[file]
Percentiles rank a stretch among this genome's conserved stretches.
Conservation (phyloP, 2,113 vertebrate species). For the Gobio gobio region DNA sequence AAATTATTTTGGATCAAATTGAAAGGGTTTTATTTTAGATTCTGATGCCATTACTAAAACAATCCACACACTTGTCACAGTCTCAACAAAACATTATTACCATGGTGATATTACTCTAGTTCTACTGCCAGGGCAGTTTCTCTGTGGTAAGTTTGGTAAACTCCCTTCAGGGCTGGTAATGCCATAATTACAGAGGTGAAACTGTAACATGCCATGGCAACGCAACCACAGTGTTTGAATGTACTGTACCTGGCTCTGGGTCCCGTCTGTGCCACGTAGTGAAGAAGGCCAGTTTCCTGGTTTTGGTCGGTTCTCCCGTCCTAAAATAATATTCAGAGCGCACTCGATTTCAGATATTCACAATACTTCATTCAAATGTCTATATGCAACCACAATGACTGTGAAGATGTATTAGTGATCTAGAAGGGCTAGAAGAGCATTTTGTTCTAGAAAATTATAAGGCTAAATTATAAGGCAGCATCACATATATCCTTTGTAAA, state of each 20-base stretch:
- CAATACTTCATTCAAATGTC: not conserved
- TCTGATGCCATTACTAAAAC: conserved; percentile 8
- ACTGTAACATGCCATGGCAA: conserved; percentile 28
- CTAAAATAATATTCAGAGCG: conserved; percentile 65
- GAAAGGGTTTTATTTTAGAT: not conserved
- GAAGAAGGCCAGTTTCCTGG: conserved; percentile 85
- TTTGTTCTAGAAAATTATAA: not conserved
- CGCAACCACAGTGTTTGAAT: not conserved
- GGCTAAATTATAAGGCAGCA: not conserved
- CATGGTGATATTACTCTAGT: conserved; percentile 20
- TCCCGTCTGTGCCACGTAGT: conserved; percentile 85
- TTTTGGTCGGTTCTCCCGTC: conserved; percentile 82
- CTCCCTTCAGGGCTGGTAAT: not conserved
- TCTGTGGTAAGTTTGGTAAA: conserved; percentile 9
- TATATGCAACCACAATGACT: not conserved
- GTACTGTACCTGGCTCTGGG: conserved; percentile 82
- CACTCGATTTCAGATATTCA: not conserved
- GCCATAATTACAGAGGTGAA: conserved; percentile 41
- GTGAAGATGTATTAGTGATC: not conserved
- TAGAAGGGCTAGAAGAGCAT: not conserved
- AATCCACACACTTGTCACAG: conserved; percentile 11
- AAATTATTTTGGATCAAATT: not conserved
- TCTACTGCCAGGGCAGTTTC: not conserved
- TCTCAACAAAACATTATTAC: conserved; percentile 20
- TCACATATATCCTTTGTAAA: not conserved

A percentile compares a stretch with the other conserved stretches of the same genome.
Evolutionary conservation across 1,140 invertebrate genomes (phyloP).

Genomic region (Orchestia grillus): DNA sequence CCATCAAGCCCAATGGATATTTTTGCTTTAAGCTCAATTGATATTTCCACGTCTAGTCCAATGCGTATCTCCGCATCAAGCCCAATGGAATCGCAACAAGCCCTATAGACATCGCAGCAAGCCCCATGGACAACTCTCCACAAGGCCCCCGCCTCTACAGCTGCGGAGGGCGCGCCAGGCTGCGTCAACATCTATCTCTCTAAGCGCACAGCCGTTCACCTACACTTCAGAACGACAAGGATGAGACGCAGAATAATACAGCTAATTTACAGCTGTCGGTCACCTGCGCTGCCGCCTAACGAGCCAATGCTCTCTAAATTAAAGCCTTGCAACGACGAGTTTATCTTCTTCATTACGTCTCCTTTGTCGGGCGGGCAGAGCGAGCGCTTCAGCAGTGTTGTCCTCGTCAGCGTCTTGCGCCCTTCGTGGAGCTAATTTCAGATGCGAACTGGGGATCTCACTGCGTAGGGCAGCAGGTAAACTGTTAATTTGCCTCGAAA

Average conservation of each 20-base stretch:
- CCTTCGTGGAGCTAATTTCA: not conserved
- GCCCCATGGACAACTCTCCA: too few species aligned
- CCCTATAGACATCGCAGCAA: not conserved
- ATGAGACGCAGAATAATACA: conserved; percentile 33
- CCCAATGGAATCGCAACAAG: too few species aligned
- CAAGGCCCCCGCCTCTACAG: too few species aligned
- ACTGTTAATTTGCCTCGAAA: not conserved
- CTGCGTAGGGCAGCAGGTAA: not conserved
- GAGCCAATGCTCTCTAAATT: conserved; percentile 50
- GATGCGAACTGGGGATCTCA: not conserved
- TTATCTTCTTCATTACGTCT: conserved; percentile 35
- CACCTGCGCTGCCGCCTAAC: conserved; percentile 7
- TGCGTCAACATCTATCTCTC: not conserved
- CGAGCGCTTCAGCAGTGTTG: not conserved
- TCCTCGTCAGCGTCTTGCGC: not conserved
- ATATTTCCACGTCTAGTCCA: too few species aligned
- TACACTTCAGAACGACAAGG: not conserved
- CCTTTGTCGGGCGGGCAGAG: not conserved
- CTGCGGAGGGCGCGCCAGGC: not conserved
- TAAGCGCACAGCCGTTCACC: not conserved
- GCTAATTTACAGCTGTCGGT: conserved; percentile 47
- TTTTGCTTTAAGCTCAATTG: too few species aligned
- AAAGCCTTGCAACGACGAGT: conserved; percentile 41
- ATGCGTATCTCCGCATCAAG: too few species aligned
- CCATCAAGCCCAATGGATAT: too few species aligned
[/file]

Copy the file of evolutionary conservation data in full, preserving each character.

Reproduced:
Percentiles rank a stretch among this genome's conserved stretches.
Conservation (phyloP, 2,113 vertebrate species). For the Gobio gobio region DNA sequence AAATTATTTTGGATCAAATTGAAAGGGTTTTATTTTAGATTCTGATGCCATTACTAAAACAATCCACACACTTGTCACAGTCTCAACAAAACATTATTACCATGGTGATATTACTCTAGTTCTACTGCCAGGGCAGTTTCTCTGTGGTAAGTTTGGTAAACTCCCTTCAGGGCTGGTAATGCCATAATTACAGAGGTGAAACTGTAACATGCCATGGCAACGCAACCACAGTGTTTGAATGTACTGTACCTGGCTCTGGGTCCCGTCTGTGCCACGTAGTGAAGAAGGCCAGTTTCCTGGTTTTGGTCGGTTCTCCCGTCCTAAAATAATATTCAGAGCGCACTCGATTTCAGATATTCACAATACTTCATTCAAATGTCTATATGCAACCACAATGACTGTGAAGATGTATTAGTGATCTAGAAGGGCTAGAAGAGCATTTTGTTCTAGAAAATTATAAGGCTAAATTATAAGGCAGCATCACATATATCCTTTGTAAA, state of each 20-base stretch:
- CAATACTTCATTCAAATGTC: not conserved
- TCTGATGCCATTACTAAAAC: conserved; percentile 8
- ACTGTAACATGCCATGGCAA: conserved; percentile 28
- CTAAAATAATATTCAGAGCG: conserved; percentile 65
- GAAAGGGTTTTATTTTAGAT: not conserved
- GAAGAAGGCCAGTTTCCTGG: conserved; percentile 85
- TTTGTTCTAGAAAATTATAA: not conserved
- CGCAACCACAGTGTTTGAAT: not conserved
- GGCTAAATTATAAGGCAGCA: not conserved
- CATGGTGATATTACTCTAGT: conserved; percentile 20
- TCCCGTCTGTGCCACGTAGT: conserved; percentile 85
- TTTTGGTCGGTTCTCCCGTC: conserved; percentile 82
- CTCCCTTCAGGGCTGGTAAT: not conserved
- TCTGTGGTAAGTTTGGTAAA: conserved; percentile 9
- TATATGCAACCACAATGACT: not conserved
- GTACTGTACCTGGCTCTGGG: conserved; percentile 82
- CACTCGATTTCAGATATTCA: not conserved
- GCCATAATTACAGAGGTGAA: conserved; percentile 41
- GTGAAGATGTATTAGTGATC: not conserved
- TAGAAGGGCTAGAAGAGCAT: not conserved
- AATCCACACACTTGTCACAG: conserved; percentile 11
- AAATTATTTTGGATCAAATT: not conserved
- TCTACTGCCAGGGCAGTTTC: not conserved
- TCTCAACAAAACATTATTAC: conserved; percentile 20
- TCACATATATCCTTTGTAAA: not conserved

A percentile compares a stretch with the other conserved stretches of the same genome.
Evolutionary conservation across 1,140 invertebrate genomes (phyloP).

Genomic region (Orchestia grillus): DNA sequence CCATCAAGCCCAATGGATATTTTTGCTTTAAGCTCAATTGATATTTCCACGTCTAGTCCAATGCGTATCTCCGCATCAAGCCCAATGGAATCGCAACAAGCCCTATAGACATCGCAGCAAGCCCCATGGACAACTCTCCACAAGGCCCCCGCCTCTACAGCTGCGGAGGGCGCGCCAGGCTGCGTCAACATCTATCTCTCTAAGCGCACAGCCGTTCACCTACACTTCAGAACGACAAGGATGAGACGCAGAATAATACAGCTAATTTACAGCTGTCGGTCACCTGCGCTGCCGCCTAACGAGCCAATGCTCTCTAAATTAAAGCCTTGCAACGACGAGTTTATCTTCTTCATTACGTCTCCTTTGTCGGGCGGGCAGAGCGAGCGCTTCAGCAGTGTTGTCCTCGTCAGCGTCTTGCGCCCTTCGTGGAGCTAATTTCAGATGCGAACTGGGGATCTCACTGCGTAGGGCAGCAGGTAAACTGTTAATTTGCCTCGAAA

Average conservation of each 20-base stretch:
- CCTTCGTGGAGCTAATTTCA: not conserved
- GCCCCATGGACAACTCTCCA: too few species aligned
- CCCTATAGACATCGCAGCAA: not conserved
- ATGAGACGCAGAATAATACA: conserved; percentile 33
- CCCAATGGAATCGCAACAAG: too few species aligned
- CAAGGCCCCCGCCTCTACAG: too few species aligned
- ACTGTTAATTTGCCTCGAAA: not conserved
- CTGCGTAGGGCAGCAGGTAA: not conserved
- GAGCCAATGCTCTCTAAATT: conserved; percentile 50
- GATGCGAACTGGGGATCTCA: not conserved
- TTATCTTCTTCATTACGTCT: conserved; percentile 35
- CACCTGCGCTGCCGCCTAAC: conserved; percentile 7
- TGCGTCAACATCTATCTCTC: not conserved
- CGAGCGCTTCAGCAGTGTTG: not conserved
- TCCTCGTCAGCGTCTTGCGC: not conserved
- ATATTTCCACGTCTAGTCCA: too few species aligned
- TACACTTCAGAACGACAAGG: not conserved
- CCTTTGTCGGGCGGGCAGAG: not conserved
- CTGCGGAGGGCGCGCCAGGC: not conserved
- TAAGCGCACAGCCGTTCACC: not conserved
- GCTAATTTACAGCTGTCGGT: conserved; percentile 47
- TTTTGCTTTAAGCTCAATTG: too few species aligned
- AAAGCCTTGCAACGACGAGT: conserved; percentile 41
- ATGCGTATCTCCGCATCAAG: too few species aligned
- CCATCAAGCCCAATGGATAT: too few species aligned